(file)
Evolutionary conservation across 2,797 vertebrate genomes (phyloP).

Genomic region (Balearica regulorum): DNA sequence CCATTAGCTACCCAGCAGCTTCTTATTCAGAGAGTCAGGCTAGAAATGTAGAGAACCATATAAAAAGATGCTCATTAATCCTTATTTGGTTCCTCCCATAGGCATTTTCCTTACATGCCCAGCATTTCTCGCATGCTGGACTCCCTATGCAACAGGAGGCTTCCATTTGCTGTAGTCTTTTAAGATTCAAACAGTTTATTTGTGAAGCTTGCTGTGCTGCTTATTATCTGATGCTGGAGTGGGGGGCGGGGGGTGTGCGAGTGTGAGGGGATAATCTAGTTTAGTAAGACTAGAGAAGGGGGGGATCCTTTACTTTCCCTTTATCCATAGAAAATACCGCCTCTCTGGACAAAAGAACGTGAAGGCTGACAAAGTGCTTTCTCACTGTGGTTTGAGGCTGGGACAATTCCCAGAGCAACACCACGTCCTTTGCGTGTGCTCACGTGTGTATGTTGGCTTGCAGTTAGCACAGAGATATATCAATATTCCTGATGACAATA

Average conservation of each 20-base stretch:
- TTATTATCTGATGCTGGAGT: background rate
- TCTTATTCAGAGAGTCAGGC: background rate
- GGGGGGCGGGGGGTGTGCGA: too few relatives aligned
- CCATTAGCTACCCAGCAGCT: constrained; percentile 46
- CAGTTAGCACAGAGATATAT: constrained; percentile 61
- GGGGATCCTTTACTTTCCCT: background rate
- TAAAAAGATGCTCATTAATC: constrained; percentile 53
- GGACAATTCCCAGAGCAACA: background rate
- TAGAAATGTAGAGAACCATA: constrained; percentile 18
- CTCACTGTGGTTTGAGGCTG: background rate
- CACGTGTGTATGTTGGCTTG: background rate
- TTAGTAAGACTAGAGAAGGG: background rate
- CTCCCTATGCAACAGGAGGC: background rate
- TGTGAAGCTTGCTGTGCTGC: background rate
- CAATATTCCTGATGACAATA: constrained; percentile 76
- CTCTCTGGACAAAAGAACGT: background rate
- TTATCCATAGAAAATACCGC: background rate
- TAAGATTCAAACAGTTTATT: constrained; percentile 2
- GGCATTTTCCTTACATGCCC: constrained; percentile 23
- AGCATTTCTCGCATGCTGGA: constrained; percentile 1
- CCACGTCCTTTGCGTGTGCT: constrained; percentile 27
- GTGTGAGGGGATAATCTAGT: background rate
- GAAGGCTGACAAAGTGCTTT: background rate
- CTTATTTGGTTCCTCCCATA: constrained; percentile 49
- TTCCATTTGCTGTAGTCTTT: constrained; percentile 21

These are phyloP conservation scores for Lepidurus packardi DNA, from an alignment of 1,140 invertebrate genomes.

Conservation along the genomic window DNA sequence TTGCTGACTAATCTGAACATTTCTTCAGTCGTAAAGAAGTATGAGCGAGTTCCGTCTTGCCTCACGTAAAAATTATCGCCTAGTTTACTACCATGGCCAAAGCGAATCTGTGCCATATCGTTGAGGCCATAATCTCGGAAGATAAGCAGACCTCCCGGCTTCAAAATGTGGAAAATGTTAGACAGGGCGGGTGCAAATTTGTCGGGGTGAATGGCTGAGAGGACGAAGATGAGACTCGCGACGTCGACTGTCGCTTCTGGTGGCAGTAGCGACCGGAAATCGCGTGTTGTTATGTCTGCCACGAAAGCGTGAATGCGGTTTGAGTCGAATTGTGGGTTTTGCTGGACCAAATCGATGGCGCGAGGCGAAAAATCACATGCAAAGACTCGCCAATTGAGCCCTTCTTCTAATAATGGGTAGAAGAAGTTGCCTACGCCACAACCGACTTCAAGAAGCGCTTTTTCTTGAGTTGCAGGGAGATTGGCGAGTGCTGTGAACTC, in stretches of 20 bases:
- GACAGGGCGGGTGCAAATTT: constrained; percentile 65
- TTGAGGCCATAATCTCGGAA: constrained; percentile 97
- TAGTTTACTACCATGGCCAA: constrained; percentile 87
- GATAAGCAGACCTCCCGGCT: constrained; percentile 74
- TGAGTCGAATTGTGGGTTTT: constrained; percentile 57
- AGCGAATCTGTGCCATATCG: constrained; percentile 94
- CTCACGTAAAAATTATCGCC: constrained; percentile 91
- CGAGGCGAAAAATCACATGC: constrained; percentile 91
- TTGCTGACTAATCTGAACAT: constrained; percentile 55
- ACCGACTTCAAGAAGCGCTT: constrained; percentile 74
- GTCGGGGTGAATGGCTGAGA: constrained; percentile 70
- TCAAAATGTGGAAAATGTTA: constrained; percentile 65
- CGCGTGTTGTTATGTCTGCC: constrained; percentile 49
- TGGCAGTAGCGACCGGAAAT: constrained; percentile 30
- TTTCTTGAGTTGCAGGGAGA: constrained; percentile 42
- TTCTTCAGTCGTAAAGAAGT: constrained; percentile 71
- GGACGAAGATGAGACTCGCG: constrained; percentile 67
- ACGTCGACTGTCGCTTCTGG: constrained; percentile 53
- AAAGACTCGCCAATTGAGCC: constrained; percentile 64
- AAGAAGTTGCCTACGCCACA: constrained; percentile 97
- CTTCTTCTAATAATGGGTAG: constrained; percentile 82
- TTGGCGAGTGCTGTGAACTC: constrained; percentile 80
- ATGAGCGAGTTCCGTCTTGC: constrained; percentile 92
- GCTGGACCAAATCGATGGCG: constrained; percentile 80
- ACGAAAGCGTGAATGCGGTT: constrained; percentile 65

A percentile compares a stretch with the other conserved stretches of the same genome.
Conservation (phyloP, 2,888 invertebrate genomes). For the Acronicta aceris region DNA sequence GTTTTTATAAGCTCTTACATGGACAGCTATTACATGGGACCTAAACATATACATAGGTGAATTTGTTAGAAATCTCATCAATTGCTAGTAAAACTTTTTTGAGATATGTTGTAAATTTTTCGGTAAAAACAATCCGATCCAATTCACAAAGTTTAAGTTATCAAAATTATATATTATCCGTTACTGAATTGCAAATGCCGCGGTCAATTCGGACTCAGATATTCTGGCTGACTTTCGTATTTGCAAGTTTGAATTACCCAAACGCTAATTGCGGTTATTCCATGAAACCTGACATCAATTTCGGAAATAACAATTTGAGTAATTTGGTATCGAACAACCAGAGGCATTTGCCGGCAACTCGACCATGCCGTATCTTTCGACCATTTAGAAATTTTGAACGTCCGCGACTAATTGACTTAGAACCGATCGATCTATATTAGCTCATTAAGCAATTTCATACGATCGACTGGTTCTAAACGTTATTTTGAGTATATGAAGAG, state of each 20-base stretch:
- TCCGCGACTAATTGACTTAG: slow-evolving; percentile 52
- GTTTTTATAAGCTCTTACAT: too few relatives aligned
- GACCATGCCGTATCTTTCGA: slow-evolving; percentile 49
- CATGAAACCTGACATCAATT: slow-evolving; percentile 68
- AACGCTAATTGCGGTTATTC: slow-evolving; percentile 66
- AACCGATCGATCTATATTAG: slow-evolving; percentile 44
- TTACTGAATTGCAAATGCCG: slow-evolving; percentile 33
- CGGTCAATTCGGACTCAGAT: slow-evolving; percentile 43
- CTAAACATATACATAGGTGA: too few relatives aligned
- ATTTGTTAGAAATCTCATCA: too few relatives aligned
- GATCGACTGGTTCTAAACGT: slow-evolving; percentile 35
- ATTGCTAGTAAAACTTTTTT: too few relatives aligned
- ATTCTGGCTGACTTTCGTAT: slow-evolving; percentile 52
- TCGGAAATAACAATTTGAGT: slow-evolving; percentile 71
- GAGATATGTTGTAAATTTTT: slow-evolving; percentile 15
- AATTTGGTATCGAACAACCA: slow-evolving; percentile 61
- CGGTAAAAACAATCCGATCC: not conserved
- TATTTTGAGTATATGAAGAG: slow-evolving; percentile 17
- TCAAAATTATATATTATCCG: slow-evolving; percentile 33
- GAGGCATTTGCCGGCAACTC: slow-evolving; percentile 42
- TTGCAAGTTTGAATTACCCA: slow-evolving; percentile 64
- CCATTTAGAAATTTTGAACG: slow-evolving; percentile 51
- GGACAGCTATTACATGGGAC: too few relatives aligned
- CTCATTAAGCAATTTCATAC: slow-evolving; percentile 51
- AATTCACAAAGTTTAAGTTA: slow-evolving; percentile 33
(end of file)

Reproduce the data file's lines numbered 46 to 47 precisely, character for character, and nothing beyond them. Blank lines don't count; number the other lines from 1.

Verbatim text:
- TTCTTCAGTCGTAAAGAAGT: constrained; percentile 71
- GGACGAAGATGAGACTCGCG: constrained; percentile 67